1. when did corporations take over the responsibilities of governments?

      are you familiar with the role of blackwater in the iraq war?

      and by the way, the people that were butchered by insurgents and precipitated our all out assault in the battle of fallujah… they were not american soldiers… they were for, lack of a better term, mercenaries, employed by blackwater.

      it is a long sad story….

      1. When???? I’ll tell you.

        When corporations bought the democratic processes or gerrymandered their way into effective control of the government by funding their choice puppets in the corrupt political parties that today don’t even pretend to represent the people. When these pawns drove governments so far into debt promising the people services while privatizing government functions and funnelling no-bid contracts to corporate cronies, private consultants, and the military-industrial complex. When corporations were granted the rights of a citizen without any of the risks or costs of being a citizen. When public elections and propaganda were handed to for-profit enterprises through layers of shady political action committees who dominate news coverage. When corporations reneged on the social promise to employ the people and instead have created elaborate offshore financial shelters, shell companies, and other highly irregular games exclusively designed to enrich the few corporate leaders at the expense of everyone else.

        That’s when corporations bought the responsibility to solve societal problems.

      2. Oh, don’t miss understand I get your point but are you saying Apple and Starbucks should go to Saudi Arabia and prosecute the psycho who killed his daughter?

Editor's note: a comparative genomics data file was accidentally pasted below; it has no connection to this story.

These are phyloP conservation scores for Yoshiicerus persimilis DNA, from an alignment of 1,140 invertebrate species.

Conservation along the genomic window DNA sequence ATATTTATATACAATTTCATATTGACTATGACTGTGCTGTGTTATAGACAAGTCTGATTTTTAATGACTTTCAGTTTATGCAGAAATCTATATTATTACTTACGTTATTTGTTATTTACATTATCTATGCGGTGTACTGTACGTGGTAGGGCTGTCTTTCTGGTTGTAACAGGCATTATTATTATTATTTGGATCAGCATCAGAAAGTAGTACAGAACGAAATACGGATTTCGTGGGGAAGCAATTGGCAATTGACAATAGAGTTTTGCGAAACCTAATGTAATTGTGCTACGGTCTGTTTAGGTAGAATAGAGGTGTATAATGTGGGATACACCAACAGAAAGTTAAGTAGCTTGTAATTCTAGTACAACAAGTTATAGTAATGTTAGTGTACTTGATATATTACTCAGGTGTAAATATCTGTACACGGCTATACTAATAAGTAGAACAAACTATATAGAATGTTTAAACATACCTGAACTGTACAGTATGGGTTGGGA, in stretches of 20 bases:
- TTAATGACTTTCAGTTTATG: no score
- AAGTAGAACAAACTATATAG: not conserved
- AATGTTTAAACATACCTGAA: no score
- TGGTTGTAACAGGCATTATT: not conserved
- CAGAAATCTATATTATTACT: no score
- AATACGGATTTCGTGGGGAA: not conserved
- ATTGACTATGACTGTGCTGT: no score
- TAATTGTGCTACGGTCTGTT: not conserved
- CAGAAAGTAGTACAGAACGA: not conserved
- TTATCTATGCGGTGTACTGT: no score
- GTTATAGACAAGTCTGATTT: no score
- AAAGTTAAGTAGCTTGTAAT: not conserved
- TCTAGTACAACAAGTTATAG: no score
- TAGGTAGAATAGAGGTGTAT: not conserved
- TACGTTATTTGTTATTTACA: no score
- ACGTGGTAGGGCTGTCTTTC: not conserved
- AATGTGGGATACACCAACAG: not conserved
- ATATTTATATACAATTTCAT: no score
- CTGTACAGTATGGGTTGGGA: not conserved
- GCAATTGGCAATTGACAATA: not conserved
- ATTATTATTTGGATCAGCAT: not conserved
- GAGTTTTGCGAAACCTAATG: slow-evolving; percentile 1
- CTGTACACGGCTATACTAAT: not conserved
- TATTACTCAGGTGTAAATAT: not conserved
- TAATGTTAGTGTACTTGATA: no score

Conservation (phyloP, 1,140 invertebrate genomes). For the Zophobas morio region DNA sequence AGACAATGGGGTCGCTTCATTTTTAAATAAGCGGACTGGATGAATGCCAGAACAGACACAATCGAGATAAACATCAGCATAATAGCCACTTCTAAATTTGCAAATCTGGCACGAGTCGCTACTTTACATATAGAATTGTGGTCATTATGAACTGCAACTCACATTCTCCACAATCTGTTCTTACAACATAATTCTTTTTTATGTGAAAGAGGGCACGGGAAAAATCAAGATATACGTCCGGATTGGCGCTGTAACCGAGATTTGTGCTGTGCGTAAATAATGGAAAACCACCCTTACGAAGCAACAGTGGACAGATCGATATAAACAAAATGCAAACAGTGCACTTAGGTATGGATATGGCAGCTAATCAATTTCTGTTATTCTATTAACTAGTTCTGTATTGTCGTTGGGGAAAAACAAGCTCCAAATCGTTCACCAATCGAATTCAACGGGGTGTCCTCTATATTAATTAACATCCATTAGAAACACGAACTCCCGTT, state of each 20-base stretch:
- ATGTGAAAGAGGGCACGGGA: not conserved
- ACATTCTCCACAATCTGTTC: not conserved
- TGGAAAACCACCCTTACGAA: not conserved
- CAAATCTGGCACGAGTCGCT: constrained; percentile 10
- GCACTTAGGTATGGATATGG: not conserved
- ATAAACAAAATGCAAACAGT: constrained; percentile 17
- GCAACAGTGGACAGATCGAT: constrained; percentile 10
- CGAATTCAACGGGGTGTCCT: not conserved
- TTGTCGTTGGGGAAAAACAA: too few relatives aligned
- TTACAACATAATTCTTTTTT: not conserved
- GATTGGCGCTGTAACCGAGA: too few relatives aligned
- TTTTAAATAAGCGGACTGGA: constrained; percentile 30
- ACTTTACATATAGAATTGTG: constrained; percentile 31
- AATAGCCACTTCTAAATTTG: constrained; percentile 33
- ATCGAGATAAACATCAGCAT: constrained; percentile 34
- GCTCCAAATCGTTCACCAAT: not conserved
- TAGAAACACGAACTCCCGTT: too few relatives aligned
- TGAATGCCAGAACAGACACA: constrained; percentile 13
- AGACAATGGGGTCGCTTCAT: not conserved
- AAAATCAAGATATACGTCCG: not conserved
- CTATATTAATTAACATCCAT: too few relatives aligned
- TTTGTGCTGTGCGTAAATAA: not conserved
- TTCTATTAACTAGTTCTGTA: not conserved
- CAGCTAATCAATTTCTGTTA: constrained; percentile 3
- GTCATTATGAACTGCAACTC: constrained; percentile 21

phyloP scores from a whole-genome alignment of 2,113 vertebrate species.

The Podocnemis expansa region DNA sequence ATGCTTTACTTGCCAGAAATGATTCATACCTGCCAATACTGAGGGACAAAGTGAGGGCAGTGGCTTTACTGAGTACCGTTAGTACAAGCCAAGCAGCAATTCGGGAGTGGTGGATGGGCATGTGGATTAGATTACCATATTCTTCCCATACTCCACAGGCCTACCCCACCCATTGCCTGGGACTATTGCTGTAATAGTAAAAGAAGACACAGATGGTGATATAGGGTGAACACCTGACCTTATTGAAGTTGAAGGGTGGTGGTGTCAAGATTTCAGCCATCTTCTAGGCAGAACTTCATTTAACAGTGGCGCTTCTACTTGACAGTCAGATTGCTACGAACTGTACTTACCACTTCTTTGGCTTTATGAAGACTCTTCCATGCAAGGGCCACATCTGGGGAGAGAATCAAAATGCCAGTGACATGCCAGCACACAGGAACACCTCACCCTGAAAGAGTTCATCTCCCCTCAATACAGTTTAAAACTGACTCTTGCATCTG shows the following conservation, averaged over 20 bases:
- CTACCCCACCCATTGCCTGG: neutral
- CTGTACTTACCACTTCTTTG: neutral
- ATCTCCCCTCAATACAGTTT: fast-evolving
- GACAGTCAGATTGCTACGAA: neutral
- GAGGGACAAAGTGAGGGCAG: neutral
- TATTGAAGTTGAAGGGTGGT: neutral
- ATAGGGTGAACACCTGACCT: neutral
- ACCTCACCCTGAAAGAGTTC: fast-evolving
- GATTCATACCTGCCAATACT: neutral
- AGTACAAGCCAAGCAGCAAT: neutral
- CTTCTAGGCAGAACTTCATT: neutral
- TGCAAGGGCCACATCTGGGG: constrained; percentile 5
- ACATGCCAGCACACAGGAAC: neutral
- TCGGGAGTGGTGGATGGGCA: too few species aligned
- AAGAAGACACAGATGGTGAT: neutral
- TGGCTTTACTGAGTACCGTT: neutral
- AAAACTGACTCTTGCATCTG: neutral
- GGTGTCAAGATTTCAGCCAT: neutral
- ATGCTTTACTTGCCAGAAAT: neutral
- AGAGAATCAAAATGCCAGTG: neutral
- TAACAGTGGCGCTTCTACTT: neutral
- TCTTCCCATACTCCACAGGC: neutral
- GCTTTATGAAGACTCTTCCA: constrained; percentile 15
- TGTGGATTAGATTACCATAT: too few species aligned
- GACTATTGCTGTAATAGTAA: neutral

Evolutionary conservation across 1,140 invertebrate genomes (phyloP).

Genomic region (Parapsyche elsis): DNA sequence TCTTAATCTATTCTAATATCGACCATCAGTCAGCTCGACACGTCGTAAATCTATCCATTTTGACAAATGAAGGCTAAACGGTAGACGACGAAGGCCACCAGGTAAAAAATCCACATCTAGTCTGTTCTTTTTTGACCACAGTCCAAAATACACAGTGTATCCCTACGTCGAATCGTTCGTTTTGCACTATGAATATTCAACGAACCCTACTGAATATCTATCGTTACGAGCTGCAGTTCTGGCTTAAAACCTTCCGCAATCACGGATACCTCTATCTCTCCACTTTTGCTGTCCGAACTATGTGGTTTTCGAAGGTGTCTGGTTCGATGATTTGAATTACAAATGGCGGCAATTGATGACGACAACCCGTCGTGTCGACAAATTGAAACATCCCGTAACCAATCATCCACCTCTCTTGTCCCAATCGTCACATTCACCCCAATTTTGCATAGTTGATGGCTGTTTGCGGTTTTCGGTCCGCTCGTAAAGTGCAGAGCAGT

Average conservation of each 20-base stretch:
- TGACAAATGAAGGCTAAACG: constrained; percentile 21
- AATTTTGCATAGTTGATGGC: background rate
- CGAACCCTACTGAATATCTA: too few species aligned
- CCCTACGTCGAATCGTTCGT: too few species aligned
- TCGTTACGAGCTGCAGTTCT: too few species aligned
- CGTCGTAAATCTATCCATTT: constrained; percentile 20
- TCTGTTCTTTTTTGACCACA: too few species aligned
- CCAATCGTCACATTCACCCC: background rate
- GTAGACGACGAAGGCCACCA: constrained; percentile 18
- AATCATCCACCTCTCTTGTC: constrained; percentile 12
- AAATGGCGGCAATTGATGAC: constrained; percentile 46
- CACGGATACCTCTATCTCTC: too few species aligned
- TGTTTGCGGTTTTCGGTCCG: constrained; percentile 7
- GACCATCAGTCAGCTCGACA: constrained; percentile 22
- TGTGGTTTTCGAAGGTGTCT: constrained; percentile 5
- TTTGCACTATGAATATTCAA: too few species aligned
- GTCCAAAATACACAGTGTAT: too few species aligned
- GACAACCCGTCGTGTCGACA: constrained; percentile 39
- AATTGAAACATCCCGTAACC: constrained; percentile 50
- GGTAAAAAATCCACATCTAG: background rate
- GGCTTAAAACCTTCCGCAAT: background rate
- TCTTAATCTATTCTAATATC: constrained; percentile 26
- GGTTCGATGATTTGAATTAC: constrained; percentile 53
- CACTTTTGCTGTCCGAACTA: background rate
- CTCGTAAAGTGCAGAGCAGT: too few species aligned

Again, my point was it’s easy for Michael and others to say and write what they want from behind the fence. I doubt he would be so damning if he was in front of the fence. Hey, pick up a gun and stand point before criticizing is all I’m saying.

  3. I still don’t get this argument when it comes to technology that helps people connect to others and possibly help them out of horrible situations such as the crime that is mentioned in this article. And possibly one of the best ways to feed our way of life into this society would be to show them how we run businesses like starbucks and apple. It is one thing for arms dealers to sell weapons to people we are completely against that could endanger our very own lives, but I would contend apple’s products are helping the people in these bad situations rather than hurting. It is also not like you can change the world with the flip of a dime, you try to do the best you can where you can. Apple feels they should speak out for the LGBT community in these states that are passing these religious freedom bills, just as much as they probably feel their technology is helping in the middle east. Although Egypt hasn’t been doing so well as of late, the protests a few years back was remarkable and a lot of it had to do with phone technology.

    1. I agree 100%

      I’d add that it’s not hypocrisy, it’s inconsistency and it’s justified for the exact reasons you mentioned.

      To be clear, since I’ve seen MDN commenters claim hypocrisy as well, it would be hypocrisy if Apple was vocal about a state for passing a bill that allowed LGBT discrimination and then turned around and discriminated against its own LGBT employees.

      That’s different from being inconsistent in not being as vocal against a country that has much worse LGBT laws. However as muddygun points out, there are reasons for this that are highly justified.